Why do some dog trainers show really dramatic before and afters, and some don’t?
Have you noticed that most of those who do post dramatic before and afters are using aversive tools or heavy handed corrections.
So why aren’t positive trainers posting before and afters? Wouldn’t it be helpful for potential clients to see what their successes are?
There are some really good reason that most positive trainers don’t post dramatic before and afters.
Have you been told to deprive your dog of things?
I know I have.
A shorter leash, less off leash time, more crate time, less attention.
These are all ways that we used to train dogs (and you may have had someone recently advise this, as dog training is not a regulated industry).
Let's think about hunger for a moment. If a person is starving, and you put that person right in the middle of a huge buffet, are they going to act like anyone else in the room? How likely are they to make themselves sick, or experience refeeding syndrome?
When we minimize a dog’s ability to get their needs met (physical, mental, emotional or social), we create a state of deprivation. And so when that dog gets to go off leash, or greet people, it is so much harder for them to stay calm and in a thinking and learning state of mind.
We’ve all seen that dog running and running and refusing to come back, completely frantic. It’s no fun for anyone.
Do we sometimes have to take some things away from dogs? Yes! We use a lot of management in modern dog training, and some things are unsafe or unhealthy for dogs to do. But we always, always, always, ensure the dog’s needs are being met in a safe way.
And sometimes the solution is more freedom, not less. A longer leash, more time off leash, more access to foraging for food. Always planned in a safe way, but we can take an approach of metaphorically refeeding the dog, so they aren’t experiencing a feeling of deprivation any longer.
If we take something away, we need to have a good reason to do so and must ensure that all the dog’s needs are still being met.
If you’re unsure if your dog’s physical, emotional, mental and social needs are being met, or if your dog is exhibiting frantic or hyperactive type behaviour, contact us for a consultation!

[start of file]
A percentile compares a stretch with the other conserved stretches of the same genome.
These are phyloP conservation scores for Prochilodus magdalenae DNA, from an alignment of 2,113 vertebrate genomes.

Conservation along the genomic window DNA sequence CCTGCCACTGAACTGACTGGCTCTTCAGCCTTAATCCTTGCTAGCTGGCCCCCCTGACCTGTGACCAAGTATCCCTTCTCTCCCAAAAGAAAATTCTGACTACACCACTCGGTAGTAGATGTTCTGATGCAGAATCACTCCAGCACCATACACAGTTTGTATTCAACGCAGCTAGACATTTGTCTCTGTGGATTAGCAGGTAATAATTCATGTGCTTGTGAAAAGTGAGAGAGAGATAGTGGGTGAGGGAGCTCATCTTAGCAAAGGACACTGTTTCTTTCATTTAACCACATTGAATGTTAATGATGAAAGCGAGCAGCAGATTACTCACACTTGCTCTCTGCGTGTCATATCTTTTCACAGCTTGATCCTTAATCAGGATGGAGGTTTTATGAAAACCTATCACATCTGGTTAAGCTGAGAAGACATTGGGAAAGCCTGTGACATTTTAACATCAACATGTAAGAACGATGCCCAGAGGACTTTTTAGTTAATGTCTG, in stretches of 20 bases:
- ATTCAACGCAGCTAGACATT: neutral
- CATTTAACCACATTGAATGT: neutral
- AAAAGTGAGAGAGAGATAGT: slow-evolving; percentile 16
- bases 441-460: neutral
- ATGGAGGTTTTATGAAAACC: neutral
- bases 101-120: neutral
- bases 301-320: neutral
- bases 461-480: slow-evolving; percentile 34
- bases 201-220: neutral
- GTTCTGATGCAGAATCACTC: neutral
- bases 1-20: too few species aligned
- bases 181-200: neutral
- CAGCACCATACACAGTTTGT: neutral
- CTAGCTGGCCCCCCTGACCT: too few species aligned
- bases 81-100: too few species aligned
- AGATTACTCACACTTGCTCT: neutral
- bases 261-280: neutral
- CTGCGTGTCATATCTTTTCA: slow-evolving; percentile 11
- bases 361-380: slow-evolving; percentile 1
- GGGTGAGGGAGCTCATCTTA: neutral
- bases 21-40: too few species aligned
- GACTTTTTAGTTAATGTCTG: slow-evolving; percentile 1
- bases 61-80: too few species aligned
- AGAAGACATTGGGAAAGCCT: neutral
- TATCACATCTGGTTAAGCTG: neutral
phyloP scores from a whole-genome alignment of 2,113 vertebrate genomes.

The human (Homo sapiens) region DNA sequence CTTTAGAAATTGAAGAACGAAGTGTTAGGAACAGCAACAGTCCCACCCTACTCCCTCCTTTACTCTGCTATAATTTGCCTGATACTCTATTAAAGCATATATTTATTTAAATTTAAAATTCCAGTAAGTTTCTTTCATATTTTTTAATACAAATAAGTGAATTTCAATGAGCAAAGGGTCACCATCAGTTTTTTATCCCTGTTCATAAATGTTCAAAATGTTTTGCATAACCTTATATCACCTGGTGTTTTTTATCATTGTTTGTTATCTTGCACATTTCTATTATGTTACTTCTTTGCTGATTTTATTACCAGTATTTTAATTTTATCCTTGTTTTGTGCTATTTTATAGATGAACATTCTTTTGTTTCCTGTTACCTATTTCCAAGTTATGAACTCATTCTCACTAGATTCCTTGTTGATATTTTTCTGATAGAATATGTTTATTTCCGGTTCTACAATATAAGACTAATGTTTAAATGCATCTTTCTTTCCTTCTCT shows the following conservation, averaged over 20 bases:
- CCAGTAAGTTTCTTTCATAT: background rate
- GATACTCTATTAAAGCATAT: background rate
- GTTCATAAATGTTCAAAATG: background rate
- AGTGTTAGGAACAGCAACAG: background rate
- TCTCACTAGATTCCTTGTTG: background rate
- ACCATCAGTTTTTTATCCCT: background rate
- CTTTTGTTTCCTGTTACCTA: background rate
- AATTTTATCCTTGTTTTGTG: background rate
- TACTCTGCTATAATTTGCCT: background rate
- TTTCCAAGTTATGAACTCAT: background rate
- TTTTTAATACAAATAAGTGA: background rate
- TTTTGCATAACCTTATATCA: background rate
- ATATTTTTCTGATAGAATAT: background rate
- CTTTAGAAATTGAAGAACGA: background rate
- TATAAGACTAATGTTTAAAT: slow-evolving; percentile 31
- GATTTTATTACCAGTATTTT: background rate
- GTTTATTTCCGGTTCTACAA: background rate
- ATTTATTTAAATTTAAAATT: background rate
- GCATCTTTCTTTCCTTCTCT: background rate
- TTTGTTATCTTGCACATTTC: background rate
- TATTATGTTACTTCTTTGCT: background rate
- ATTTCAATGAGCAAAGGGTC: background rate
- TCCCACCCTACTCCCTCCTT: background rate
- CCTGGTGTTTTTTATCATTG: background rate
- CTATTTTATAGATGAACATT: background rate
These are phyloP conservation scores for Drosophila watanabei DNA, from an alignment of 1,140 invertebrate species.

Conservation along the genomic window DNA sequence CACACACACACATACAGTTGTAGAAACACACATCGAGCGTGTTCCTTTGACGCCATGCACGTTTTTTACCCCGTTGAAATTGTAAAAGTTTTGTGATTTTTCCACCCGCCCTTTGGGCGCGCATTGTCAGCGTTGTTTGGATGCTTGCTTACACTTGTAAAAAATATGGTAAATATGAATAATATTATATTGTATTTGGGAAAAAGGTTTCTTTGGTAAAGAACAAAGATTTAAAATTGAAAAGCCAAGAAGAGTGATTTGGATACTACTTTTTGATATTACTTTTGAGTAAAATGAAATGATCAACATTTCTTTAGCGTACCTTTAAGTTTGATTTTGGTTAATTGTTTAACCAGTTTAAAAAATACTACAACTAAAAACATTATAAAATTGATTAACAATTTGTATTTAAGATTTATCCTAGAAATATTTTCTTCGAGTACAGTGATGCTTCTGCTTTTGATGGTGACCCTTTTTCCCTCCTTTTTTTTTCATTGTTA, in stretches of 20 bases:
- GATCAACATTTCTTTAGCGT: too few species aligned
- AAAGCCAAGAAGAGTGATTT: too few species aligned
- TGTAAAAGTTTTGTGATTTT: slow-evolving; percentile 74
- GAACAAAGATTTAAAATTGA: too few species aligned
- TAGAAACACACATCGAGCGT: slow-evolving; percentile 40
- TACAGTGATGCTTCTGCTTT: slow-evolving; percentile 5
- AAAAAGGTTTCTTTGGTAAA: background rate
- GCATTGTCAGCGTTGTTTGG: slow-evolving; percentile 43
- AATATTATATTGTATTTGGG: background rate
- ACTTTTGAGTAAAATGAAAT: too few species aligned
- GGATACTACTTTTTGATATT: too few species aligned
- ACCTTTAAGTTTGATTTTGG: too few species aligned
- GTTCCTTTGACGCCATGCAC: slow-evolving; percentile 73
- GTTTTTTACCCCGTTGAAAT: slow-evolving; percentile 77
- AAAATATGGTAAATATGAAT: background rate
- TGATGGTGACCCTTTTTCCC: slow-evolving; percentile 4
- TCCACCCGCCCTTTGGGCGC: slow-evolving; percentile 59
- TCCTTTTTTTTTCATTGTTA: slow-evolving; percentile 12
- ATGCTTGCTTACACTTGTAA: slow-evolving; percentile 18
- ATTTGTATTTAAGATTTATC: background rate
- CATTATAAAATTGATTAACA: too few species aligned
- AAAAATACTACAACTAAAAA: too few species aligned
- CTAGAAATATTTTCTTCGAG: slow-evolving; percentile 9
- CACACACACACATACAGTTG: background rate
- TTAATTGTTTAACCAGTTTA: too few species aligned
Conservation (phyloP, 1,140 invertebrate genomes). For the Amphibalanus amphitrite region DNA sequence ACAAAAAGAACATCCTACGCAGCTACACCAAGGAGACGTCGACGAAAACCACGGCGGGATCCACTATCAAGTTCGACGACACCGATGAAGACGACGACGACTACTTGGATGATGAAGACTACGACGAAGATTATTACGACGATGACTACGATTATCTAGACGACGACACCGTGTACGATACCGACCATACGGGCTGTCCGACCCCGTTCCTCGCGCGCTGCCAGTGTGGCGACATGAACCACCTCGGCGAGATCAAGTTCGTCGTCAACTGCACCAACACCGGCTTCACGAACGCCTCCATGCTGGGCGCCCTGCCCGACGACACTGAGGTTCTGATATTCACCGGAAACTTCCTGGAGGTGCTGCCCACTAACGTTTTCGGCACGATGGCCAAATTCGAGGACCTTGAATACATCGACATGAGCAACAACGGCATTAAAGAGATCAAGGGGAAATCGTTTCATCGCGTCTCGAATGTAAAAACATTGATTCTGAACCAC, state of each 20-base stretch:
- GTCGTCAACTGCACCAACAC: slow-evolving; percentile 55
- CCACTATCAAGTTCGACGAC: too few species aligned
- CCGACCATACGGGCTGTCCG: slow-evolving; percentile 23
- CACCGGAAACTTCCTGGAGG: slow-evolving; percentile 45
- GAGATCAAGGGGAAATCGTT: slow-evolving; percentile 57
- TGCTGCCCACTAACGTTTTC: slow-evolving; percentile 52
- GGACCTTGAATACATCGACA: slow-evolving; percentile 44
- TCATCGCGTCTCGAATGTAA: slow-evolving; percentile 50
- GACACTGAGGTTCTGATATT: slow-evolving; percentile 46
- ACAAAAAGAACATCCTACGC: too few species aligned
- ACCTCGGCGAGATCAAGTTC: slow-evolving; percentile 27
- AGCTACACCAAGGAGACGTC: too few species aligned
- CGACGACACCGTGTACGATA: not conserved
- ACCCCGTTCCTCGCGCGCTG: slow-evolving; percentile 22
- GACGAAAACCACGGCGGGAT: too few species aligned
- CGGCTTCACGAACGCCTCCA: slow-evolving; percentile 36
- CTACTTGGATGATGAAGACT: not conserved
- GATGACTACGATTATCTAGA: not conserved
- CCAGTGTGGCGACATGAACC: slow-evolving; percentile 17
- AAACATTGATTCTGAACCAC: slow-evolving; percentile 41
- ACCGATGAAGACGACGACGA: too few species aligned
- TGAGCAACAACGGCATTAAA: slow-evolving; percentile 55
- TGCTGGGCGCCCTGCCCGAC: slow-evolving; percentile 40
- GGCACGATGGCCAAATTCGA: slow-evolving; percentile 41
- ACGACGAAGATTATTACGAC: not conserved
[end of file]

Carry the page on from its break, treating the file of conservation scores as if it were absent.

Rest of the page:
We’ve all had our heartstrings tugged by puppies. They are, by design, adorable.
But what about getting two? Maybe there is only two puppies left in the litter and you can’t bear to split them up, maybe you think they’ll be best friends growing up together, or maybe you’ve been told two puppies is easier than one.
Lets take a look at why buying two puppies at once is usually a very bad idea.
Is it easier to have two puppies than one? Absolutely not. Two puppies are at least twice the work of one. Twice the training, twice the 2am bathroom breaks should they get an upset tummy, twice the price of food and veterinary care.
Ask anyone with twins, they will assure you two is not easier than one.
But they’ll be best friends! Will they? Dog/dog aggression is common in many breeds and lines of dogs, and is rarely apparent in young puppies. Littermates are often more rough with one another and more competitive than other puppies, and dogs raised together without adequate time apart can become hyper bonded and can experience anxiety when separated. This might seem sweet, but what happens if you can’t walk them together as adults, or one gets ill or passes away before the other? Some of these problems can helped with good training, but that can be a time consuming and difficult undertaking.